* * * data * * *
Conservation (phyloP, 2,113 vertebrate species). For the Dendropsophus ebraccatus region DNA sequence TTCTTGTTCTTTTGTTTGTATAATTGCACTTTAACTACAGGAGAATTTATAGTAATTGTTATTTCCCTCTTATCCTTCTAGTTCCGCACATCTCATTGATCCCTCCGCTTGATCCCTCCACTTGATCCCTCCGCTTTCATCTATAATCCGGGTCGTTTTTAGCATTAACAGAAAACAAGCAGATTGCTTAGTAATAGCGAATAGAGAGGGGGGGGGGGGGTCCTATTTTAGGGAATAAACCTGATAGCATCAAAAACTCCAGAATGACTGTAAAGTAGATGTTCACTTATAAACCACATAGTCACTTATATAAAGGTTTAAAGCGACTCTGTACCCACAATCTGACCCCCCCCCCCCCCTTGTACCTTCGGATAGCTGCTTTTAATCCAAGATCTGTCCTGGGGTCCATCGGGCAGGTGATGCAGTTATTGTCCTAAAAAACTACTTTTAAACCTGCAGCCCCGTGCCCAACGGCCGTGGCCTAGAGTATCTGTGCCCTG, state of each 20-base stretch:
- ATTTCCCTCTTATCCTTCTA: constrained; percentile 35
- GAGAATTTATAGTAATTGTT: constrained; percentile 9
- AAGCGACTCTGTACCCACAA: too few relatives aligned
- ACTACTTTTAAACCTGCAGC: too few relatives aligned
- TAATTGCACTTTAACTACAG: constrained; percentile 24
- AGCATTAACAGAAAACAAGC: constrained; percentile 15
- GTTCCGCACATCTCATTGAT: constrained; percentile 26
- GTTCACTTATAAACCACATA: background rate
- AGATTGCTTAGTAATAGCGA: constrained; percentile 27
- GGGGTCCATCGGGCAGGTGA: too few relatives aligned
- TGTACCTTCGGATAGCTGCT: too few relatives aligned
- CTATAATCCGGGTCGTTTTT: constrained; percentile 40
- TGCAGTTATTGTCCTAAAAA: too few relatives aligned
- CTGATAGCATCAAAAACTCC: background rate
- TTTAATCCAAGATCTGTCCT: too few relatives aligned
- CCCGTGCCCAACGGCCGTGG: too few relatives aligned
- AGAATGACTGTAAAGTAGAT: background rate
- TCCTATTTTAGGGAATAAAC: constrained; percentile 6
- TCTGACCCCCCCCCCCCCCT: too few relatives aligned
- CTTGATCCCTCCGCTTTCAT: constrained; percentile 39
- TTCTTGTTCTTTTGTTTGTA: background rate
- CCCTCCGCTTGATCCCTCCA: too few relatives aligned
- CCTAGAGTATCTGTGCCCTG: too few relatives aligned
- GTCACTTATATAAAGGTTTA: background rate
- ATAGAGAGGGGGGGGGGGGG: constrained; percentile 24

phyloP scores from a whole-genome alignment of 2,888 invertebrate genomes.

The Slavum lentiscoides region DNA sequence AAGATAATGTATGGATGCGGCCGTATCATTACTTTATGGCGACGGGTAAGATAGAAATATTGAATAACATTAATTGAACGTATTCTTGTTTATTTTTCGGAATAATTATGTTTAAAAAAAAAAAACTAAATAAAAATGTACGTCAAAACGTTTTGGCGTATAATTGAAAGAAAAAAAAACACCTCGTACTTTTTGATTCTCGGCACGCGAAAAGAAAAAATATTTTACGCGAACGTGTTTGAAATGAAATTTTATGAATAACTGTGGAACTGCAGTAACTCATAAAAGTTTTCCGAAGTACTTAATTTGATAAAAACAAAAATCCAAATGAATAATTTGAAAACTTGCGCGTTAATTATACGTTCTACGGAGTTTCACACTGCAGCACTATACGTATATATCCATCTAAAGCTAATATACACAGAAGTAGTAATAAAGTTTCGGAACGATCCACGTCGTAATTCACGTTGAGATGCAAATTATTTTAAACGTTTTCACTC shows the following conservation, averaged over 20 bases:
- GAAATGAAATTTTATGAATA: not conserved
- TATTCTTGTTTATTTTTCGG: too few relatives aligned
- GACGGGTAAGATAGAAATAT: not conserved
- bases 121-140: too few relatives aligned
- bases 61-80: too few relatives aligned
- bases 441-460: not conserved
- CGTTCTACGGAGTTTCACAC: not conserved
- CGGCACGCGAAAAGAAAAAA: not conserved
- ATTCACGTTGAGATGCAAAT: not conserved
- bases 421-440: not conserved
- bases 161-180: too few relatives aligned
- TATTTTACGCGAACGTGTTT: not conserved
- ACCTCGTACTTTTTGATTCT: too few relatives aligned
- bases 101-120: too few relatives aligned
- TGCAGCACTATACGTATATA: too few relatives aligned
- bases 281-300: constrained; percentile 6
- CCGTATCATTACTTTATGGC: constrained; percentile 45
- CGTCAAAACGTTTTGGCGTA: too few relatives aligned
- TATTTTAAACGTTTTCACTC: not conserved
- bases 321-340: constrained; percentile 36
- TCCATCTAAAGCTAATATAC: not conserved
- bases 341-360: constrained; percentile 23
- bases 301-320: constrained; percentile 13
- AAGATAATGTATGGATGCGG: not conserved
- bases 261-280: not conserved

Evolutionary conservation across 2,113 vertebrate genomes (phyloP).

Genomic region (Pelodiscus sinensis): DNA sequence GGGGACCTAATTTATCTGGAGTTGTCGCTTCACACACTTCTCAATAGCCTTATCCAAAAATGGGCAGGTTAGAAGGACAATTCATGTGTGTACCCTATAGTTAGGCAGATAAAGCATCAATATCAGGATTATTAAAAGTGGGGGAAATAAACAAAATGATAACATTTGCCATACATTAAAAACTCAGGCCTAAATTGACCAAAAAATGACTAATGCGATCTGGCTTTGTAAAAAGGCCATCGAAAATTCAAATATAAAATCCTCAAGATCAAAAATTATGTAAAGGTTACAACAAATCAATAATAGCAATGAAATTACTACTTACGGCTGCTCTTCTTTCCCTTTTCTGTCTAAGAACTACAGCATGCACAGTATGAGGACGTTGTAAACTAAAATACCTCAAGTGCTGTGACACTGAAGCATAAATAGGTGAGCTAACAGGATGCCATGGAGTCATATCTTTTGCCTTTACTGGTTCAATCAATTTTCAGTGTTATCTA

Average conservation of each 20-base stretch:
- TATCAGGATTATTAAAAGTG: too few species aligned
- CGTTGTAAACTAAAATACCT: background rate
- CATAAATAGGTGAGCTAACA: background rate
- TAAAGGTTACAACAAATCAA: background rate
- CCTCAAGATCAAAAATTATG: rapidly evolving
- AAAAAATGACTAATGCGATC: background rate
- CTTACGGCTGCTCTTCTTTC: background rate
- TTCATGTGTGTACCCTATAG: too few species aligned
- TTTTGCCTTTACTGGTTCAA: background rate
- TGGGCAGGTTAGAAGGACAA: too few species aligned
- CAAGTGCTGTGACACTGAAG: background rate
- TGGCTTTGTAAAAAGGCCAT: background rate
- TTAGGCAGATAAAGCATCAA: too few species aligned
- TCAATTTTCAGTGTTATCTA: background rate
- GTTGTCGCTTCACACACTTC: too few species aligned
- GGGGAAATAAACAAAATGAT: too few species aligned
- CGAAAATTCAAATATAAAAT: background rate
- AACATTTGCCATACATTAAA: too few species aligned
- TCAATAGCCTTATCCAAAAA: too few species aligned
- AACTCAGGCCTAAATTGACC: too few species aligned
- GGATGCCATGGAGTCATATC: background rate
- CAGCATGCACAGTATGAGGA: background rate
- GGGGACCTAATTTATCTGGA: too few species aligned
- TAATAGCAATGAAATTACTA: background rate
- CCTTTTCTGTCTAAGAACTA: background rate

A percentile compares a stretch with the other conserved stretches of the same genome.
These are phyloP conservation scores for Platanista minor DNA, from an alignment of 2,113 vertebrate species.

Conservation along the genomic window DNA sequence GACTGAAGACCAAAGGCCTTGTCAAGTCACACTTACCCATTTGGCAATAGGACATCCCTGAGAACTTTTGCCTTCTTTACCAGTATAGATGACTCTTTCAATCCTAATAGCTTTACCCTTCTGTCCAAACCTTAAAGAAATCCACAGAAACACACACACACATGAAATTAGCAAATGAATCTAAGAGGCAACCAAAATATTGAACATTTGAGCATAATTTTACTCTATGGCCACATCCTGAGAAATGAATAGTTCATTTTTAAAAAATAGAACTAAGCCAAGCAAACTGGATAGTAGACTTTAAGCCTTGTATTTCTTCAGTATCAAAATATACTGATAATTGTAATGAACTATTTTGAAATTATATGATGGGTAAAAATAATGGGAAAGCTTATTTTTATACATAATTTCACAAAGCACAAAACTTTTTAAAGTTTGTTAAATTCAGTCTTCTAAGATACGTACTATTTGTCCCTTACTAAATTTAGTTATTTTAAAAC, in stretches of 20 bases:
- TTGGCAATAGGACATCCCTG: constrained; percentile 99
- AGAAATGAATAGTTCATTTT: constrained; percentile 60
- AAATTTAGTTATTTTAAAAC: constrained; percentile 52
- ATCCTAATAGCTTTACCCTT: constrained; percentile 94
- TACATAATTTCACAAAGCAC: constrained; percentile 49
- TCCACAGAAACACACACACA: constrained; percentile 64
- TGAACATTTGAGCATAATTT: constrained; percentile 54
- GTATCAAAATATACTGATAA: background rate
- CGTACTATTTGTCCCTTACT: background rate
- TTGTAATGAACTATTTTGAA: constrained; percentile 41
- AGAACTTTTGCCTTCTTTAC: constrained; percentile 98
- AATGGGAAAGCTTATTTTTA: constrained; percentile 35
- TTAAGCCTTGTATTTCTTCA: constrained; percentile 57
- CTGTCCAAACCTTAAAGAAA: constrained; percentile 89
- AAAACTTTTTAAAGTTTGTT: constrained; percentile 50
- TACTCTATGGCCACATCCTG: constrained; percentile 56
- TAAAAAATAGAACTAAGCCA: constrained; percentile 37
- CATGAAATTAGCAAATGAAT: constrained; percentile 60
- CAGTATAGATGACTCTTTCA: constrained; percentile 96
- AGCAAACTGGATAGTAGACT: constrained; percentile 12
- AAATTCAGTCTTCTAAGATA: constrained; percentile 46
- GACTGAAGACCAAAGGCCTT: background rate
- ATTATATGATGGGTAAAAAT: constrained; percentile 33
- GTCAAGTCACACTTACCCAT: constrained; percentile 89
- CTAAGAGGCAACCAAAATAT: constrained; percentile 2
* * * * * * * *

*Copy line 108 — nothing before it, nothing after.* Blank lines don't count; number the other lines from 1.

- GTCAAGTCACACTTACCCAT: constrained; percentile 89